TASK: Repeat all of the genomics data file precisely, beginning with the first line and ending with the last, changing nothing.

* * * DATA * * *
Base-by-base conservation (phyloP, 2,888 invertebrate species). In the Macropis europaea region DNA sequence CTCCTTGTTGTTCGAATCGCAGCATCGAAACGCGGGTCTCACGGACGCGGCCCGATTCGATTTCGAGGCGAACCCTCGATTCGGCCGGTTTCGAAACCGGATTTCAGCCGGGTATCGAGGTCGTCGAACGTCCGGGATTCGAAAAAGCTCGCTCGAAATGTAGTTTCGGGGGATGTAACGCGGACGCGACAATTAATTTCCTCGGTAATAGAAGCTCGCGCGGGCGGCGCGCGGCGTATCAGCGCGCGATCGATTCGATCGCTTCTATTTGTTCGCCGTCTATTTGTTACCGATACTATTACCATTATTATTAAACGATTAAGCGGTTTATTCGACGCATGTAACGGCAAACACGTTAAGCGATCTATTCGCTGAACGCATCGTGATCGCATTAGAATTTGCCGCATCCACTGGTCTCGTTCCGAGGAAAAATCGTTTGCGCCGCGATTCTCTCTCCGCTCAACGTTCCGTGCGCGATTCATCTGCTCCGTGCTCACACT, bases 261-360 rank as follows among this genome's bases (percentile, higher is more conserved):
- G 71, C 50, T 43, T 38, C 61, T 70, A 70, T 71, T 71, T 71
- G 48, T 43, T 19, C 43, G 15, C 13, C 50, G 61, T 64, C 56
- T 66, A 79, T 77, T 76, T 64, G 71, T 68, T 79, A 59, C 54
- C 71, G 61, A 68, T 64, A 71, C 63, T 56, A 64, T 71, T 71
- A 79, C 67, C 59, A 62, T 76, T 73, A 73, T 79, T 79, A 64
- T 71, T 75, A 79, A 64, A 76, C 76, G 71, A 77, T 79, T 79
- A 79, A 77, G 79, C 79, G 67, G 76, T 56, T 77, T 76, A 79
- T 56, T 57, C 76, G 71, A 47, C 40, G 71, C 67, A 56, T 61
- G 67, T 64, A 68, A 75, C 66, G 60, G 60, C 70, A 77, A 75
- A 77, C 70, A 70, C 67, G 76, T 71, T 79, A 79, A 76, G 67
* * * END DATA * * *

Base-by-base conservation (phyloP, 2,888 invertebrate species). In the Macropis europaea region DNA sequence CTCCTTGTTGTTCGAATCGCAGCATCGAAACGCGGGTCTCACGGACGCGGCCCGATTCGATTTCGAGGCGAACCCTCGATTCGGCCGGTTTCGAAACCGGATTTCAGCCGGGTATCGAGGTCGTCGAACGTCCGGGATTCGAAAAAGCTCGCTCGAAATGTAGTTTCGGGGGATGTAACGCGGACGCGACAATTAATTTCCTCGGTAATAGAAGCTCGCGCGGGCGGCGCGCGGCGTATCAGCGCGCGATCGATTCGATCGCTTCTATTTGTTCGCCGTCTATTTGTTACCGATACTATTACCATTATTATTAAACGATTAAGCGGTTTATTCGACGCATGTAACGGCAAACACGTTAAGCGATCTATTCGCTGAACGCATCGTGATCGCATTAGAATTTGCCGCATCCACTGGTCTCGTTCCGAGGAAAAATCGTTTGCGCCGCGATTCTCTCTCCGCTCAACGTTCCGTGCGCGATTCATCTGCTCCGTGCTCACACT, bases 261-360 rank as follows among this genome's bases (percentile, higher is more conserved):
- G 71, C 50, T 43, T 38, C 61, T 70, A 70, T 71, T 71, T 71
- G 48, T 43, T 19, C 43, G 15, C 13, C 50, G 61, T 64, C 56
- T 66, A 79, T 77, T 76, T 64, G 71, T 68, T 79, A 59, C 54
- C 71, G 61, A 68, T 64, A 71, C 63, T 56, A 64, T 71, T 71
- A 79, C 67, C 59, A 62, T 76, T 73, A 73, T 79, T 79, A 64
- T 71, T 75, A 79, A 64, A 76, C 76, G 71, A 77, T 79, T 79
- A 79, A 77, G 79, C 79, G 67, G 76, T 56, T 77, T 76, A 79
- T 56, T 57, C 76, G 71, A 47, C 40, G 71, C 67, A 56, T 61
- G 67, T 64, A 68, A 75, C 66, G 60, G 60, C 70, A 77, A 75
- A 77, C 70, A 70, C 67, G 76, T 71, T 79, A 79, A 76, G 67